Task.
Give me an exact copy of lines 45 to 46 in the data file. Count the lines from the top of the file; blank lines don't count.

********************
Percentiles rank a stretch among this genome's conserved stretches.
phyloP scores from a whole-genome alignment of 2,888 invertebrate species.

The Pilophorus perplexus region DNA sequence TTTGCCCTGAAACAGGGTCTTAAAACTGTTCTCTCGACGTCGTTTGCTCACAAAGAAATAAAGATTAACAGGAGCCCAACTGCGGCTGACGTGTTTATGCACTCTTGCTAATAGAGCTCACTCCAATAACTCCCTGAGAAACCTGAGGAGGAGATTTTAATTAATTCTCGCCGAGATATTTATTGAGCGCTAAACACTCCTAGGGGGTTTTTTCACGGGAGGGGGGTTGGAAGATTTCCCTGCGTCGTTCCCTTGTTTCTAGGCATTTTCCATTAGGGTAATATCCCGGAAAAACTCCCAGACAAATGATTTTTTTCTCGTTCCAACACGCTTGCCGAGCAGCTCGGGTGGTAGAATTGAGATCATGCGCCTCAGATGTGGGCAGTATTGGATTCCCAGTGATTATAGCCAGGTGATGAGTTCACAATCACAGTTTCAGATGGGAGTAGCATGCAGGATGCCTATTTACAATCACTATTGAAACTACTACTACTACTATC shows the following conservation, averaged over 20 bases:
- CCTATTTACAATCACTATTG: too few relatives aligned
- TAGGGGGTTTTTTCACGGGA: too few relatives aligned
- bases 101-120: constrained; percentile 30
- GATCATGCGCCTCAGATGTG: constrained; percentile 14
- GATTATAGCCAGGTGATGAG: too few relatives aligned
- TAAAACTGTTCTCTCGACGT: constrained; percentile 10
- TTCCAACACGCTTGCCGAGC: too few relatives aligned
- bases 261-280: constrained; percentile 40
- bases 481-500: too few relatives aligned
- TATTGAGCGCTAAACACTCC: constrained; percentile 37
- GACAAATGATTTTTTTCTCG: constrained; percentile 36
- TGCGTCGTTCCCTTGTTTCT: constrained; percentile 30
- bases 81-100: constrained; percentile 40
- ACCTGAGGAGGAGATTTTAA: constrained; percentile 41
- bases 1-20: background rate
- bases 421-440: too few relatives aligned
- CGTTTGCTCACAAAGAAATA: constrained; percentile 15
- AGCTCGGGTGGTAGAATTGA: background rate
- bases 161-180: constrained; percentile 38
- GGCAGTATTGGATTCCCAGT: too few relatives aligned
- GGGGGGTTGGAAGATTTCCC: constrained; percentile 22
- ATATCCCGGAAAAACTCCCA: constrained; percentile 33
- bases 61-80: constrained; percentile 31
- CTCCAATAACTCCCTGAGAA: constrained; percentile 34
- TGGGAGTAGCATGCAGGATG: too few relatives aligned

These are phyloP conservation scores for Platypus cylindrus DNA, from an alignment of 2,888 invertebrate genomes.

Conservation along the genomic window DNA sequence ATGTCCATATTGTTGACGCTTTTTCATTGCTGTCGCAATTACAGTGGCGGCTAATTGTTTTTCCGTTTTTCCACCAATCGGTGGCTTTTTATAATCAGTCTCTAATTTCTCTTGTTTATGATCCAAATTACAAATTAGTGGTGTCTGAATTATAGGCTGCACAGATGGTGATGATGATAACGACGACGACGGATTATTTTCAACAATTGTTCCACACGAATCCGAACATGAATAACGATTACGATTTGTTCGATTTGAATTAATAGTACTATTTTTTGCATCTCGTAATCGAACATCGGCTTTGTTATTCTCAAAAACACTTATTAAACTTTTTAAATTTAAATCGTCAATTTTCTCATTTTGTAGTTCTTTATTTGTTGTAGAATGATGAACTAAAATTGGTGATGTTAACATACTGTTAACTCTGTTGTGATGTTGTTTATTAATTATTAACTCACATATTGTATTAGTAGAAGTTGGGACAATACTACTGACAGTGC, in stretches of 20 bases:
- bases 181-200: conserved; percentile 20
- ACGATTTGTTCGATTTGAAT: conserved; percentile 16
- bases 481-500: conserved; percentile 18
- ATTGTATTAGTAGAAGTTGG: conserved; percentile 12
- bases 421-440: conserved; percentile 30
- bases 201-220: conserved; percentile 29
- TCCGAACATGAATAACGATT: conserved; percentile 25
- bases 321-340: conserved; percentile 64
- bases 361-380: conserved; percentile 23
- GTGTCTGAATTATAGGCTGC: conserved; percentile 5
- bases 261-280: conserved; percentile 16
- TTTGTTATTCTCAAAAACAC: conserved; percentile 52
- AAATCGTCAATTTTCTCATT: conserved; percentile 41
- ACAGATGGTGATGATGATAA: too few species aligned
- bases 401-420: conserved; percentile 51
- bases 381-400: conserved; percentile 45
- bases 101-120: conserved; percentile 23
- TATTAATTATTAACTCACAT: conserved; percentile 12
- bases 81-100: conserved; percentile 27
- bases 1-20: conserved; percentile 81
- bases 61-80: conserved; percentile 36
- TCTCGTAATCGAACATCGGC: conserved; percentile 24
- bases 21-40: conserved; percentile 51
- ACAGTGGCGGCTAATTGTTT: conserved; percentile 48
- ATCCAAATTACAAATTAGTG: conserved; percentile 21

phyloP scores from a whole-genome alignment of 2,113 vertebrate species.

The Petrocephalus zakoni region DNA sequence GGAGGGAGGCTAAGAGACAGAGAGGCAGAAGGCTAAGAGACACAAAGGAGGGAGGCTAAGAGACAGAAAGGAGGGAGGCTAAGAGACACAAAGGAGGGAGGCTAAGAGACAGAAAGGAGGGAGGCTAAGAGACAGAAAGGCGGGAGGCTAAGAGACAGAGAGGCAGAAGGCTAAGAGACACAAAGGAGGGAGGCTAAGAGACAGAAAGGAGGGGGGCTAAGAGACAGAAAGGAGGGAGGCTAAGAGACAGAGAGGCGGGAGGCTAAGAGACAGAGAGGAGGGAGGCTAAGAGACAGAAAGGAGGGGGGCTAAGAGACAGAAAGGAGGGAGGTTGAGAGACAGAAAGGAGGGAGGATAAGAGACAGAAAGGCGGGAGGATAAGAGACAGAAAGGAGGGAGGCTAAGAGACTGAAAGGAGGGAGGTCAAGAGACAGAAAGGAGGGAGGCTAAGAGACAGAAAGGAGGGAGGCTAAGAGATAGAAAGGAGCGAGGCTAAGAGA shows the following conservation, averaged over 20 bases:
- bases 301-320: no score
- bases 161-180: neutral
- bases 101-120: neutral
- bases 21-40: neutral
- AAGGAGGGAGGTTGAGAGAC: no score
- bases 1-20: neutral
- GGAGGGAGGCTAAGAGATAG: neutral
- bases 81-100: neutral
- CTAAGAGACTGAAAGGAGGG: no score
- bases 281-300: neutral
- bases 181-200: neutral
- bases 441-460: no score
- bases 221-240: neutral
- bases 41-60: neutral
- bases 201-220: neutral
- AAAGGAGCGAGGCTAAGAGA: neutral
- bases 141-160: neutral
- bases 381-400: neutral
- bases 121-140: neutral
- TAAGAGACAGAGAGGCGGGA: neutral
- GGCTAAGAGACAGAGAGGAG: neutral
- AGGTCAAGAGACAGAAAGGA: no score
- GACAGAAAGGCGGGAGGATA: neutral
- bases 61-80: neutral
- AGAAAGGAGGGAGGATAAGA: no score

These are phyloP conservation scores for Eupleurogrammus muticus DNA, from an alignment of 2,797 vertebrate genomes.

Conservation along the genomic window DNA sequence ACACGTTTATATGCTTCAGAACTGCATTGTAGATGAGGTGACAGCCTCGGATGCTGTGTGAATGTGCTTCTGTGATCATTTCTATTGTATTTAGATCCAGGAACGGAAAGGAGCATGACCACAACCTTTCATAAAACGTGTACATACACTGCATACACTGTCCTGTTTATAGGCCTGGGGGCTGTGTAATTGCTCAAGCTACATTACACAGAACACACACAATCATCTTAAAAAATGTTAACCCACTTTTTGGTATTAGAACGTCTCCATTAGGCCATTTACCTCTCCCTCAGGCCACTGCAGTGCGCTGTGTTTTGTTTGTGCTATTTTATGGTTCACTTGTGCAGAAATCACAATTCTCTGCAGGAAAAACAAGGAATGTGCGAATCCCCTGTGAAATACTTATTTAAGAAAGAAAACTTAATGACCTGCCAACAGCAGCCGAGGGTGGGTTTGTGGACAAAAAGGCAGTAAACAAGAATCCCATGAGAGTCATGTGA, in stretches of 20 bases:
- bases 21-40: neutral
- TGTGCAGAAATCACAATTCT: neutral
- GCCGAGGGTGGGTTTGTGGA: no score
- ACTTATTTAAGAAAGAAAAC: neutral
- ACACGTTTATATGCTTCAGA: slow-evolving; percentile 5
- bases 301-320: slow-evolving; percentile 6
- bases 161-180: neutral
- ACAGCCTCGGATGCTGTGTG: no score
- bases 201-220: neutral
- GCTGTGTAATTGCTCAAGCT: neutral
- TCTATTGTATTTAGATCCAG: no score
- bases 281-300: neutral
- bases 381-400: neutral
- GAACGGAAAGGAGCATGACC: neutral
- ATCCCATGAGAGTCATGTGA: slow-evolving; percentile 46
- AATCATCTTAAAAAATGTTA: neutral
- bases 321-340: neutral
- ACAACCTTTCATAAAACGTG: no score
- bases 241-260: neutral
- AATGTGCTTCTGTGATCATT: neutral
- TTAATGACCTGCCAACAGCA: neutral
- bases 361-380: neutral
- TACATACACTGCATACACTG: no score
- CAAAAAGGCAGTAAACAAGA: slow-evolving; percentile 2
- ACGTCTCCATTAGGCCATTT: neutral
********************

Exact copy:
- bases 401-420: conserved; percentile 51
- bases 381-400: conserved; percentile 45